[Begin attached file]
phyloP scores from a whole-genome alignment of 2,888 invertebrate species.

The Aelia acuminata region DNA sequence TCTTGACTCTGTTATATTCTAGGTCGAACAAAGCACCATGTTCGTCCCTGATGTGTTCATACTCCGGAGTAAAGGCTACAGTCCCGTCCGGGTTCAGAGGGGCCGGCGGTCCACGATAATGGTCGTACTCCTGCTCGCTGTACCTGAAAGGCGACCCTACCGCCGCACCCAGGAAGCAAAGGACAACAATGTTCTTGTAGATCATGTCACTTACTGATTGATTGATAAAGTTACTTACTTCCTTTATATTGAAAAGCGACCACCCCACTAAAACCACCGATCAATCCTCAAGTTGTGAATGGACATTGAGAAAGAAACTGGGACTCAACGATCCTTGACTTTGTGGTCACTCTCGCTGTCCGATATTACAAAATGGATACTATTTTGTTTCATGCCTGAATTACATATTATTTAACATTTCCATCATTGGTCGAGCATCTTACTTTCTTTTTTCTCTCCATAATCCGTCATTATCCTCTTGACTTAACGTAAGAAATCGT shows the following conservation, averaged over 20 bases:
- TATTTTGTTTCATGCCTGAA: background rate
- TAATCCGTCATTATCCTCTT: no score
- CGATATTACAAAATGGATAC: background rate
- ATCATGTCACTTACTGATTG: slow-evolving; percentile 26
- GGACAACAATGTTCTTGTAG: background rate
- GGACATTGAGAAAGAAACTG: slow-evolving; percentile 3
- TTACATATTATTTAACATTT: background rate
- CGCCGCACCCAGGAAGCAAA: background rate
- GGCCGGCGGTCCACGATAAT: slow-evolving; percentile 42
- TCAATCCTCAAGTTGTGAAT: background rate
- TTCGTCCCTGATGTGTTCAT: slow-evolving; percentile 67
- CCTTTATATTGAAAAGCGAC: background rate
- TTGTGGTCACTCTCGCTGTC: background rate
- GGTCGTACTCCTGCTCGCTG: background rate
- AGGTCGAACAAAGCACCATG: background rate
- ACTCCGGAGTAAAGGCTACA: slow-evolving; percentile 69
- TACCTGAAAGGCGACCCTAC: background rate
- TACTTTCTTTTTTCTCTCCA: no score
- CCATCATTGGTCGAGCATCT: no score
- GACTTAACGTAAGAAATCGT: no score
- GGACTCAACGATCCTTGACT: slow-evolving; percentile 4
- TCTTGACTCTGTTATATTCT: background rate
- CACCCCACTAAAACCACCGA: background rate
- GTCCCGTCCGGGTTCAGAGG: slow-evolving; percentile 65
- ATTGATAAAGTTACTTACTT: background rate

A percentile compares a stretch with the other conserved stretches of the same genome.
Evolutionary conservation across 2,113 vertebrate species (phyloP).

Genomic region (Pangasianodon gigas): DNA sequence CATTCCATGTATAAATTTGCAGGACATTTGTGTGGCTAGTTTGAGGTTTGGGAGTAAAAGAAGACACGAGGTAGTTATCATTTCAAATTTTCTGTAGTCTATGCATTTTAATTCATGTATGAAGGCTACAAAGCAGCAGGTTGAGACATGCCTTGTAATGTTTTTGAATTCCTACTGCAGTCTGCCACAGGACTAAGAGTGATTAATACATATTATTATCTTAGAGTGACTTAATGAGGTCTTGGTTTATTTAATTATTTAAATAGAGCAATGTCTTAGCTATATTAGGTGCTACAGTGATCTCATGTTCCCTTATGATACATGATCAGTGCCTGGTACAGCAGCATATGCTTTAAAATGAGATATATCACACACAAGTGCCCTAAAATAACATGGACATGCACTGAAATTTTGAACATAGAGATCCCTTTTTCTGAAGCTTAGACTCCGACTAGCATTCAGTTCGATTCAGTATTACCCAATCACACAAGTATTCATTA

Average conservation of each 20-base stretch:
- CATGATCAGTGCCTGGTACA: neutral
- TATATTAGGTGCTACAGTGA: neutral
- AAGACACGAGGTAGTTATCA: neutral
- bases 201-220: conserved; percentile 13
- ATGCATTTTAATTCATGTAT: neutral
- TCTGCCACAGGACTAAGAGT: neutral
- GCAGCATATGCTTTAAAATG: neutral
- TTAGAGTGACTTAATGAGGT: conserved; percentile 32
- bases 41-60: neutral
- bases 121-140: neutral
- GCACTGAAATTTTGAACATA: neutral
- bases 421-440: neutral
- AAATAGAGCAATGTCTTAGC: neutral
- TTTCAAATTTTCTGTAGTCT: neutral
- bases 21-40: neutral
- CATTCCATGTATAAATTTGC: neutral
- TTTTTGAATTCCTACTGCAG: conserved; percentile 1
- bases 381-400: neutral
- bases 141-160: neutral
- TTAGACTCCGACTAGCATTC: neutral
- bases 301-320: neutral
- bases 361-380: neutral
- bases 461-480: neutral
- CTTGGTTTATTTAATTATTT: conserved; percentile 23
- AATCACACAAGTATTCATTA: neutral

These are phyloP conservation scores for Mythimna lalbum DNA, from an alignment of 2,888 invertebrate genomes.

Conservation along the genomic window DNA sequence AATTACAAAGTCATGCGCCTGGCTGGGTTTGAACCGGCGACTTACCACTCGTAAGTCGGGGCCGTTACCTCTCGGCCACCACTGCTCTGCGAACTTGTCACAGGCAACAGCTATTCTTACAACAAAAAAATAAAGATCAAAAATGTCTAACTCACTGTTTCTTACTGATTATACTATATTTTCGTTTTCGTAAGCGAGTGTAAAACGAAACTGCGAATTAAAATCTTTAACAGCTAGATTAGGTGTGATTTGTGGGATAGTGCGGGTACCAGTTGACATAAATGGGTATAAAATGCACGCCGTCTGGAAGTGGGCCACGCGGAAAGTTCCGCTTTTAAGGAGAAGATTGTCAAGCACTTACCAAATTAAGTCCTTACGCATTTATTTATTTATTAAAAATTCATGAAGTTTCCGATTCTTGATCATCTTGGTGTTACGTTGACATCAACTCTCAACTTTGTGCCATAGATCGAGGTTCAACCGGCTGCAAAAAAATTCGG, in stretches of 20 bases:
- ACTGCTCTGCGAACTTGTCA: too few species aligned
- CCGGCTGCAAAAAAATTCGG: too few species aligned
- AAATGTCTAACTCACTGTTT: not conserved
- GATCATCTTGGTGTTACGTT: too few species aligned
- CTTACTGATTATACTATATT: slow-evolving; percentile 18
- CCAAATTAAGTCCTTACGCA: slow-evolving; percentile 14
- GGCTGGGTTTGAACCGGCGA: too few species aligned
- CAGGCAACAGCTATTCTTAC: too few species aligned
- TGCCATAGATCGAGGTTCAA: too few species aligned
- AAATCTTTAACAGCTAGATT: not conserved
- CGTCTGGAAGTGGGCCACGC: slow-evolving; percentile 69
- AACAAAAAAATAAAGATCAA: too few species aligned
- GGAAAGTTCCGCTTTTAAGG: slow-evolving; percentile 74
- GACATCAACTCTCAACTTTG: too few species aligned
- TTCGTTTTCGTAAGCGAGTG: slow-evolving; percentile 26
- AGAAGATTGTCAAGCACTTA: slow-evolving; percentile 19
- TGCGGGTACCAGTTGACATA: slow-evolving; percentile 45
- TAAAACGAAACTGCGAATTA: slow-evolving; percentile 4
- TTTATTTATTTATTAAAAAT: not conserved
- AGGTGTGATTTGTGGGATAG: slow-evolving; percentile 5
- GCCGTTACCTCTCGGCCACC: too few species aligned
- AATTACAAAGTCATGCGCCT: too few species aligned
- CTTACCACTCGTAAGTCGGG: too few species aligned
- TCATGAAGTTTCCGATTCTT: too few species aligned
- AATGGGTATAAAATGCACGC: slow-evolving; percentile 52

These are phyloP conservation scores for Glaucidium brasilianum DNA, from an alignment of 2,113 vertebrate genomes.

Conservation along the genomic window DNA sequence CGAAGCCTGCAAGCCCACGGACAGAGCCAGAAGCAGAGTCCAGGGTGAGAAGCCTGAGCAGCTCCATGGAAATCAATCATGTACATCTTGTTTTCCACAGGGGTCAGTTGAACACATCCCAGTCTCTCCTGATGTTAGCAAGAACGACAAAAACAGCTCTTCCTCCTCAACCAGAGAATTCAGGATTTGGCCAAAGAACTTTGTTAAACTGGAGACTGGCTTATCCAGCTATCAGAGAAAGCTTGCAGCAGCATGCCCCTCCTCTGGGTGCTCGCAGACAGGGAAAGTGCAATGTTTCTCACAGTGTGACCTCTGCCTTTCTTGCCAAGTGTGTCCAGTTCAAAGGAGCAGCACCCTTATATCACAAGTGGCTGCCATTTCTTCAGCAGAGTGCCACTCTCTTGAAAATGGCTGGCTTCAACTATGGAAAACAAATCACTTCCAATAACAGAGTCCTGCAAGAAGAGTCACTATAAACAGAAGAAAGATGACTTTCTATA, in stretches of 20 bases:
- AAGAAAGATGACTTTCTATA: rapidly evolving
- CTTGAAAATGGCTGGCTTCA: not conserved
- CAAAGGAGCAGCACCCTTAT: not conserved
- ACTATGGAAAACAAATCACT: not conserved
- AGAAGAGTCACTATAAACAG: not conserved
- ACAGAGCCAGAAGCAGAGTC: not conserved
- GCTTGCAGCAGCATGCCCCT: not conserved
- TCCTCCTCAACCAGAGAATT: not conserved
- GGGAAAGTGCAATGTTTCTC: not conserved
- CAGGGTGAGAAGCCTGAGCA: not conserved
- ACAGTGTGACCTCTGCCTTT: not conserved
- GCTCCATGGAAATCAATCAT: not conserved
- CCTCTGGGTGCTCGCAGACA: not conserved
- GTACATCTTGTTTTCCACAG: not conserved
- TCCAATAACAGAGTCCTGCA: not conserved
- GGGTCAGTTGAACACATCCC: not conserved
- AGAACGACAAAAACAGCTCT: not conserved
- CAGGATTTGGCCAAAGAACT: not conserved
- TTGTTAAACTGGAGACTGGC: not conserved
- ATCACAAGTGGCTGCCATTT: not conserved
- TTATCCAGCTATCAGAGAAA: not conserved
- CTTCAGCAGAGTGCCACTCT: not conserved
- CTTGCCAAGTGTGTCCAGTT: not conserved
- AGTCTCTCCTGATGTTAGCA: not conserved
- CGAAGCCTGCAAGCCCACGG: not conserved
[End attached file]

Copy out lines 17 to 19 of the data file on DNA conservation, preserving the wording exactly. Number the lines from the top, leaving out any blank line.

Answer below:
- AGGTCGAACAAAGCACCATG: background rate
- ACTCCGGAGTAAAGGCTACA: slow-evolving; percentile 69
- TACCTGAAAGGCGACCCTAC: background rate